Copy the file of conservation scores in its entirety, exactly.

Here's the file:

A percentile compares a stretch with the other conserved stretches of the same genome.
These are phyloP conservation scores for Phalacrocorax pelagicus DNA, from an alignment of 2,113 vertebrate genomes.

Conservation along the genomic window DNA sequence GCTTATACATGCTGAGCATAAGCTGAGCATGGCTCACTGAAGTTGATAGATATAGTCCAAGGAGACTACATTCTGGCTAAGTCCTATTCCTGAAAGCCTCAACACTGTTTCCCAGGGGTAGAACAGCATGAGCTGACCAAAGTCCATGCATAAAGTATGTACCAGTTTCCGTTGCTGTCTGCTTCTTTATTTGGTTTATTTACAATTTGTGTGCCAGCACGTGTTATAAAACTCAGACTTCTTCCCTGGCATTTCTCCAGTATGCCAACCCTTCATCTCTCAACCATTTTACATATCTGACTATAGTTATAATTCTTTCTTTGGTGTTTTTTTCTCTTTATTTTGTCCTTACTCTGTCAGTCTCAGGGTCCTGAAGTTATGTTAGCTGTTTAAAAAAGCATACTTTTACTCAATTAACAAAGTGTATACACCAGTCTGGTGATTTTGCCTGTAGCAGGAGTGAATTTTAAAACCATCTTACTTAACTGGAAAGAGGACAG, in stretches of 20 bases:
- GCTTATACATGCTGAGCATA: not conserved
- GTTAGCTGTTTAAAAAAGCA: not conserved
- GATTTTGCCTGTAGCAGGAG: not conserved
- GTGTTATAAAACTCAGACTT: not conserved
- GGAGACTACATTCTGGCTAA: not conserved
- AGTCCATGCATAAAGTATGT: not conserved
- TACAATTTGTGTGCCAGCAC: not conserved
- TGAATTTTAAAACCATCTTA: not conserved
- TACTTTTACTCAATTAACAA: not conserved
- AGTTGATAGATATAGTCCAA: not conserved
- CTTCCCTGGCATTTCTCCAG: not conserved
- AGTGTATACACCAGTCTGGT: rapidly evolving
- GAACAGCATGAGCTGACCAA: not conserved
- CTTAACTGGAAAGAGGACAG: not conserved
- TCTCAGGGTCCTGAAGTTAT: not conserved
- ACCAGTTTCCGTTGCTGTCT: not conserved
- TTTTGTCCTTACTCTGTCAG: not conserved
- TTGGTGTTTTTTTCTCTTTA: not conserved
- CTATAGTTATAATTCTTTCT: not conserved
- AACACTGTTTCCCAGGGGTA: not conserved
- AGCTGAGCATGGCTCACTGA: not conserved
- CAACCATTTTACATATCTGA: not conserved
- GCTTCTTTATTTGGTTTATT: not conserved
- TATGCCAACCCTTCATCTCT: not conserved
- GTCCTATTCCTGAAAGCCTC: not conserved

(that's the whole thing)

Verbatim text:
A percentile compares a stretch with the other conserved stretches of the same genome.
These are phyloP conservation scores for Phalacrocorax pelagicus DNA, from an alignment of 2,113 vertebrate genomes.

Conservation along the genomic window DNA sequence GCTTATACATGCTGAGCATAAGCTGAGCATGGCTCACTGAAGTTGATAGATATAGTCCAAGGAGACTACATTCTGGCTAAGTCCTATTCCTGAAAGCCTCAACACTGTTTCCCAGGGGTAGAACAGCATGAGCTGACCAAAGTCCATGCATAAAGTATGTACCAGTTTCCGTTGCTGTCTGCTTCTTTATTTGGTTTATTTACAATTTGTGTGCCAGCACGTGTTATAAAACTCAGACTTCTTCCCTGGCATTTCTCCAGTATGCCAACCCTTCATCTCTCAACCATTTTACATATCTGACTATAGTTATAATTCTTTCTTTGGTGTTTTTTTCTCTTTATTTTGTCCTTACTCTGTCAGTCTCAGGGTCCTGAAGTTATGTTAGCTGTTTAAAAAAGCATACTTTTACTCAATTAACAAAGTGTATACACCAGTCTGGTGATTTTGCCTGTAGCAGGAGTGAATTTTAAAACCATCTTACTTAACTGGAAAGAGGACAG, in stretches of 20 bases:
- GCTTATACATGCTGAGCATA: not conserved
- GTTAGCTGTTTAAAAAAGCA: not conserved
- GATTTTGCCTGTAGCAGGAG: not conserved
- GTGTTATAAAACTCAGACTT: not conserved
- GGAGACTACATTCTGGCTAA: not conserved
- AGTCCATGCATAAAGTATGT: not conserved
- TACAATTTGTGTGCCAGCAC: not conserved
- TGAATTTTAAAACCATCTTA: not conserved
- TACTTTTACTCAATTAACAA: not conserved
- AGTTGATAGATATAGTCCAA: not conserved
- CTTCCCTGGCATTTCTCCAG: not conserved
- AGTGTATACACCAGTCTGGT: rapidly evolving
- GAACAGCATGAGCTGACCAA: not conserved
- CTTAACTGGAAAGAGGACAG: not conserved
- TCTCAGGGTCCTGAAGTTAT: not conserved
- ACCAGTTTCCGTTGCTGTCT: not conserved
- TTTTGTCCTTACTCTGTCAG: not conserved
- TTGGTGTTTTTTTCTCTTTA: not conserved
- CTATAGTTATAATTCTTTCT: not conserved
- AACACTGTTTCCCAGGGGTA: not conserved
- AGCTGAGCATGGCTCACTGA: not conserved
- CAACCATTTTACATATCTGA: not conserved
- GCTTCTTTATTTGGTTTATT: not conserved
- TATGCCAACCCTTCATCTCT: not conserved
- GTCCTATTCCTGAAAGCCTC: not conserved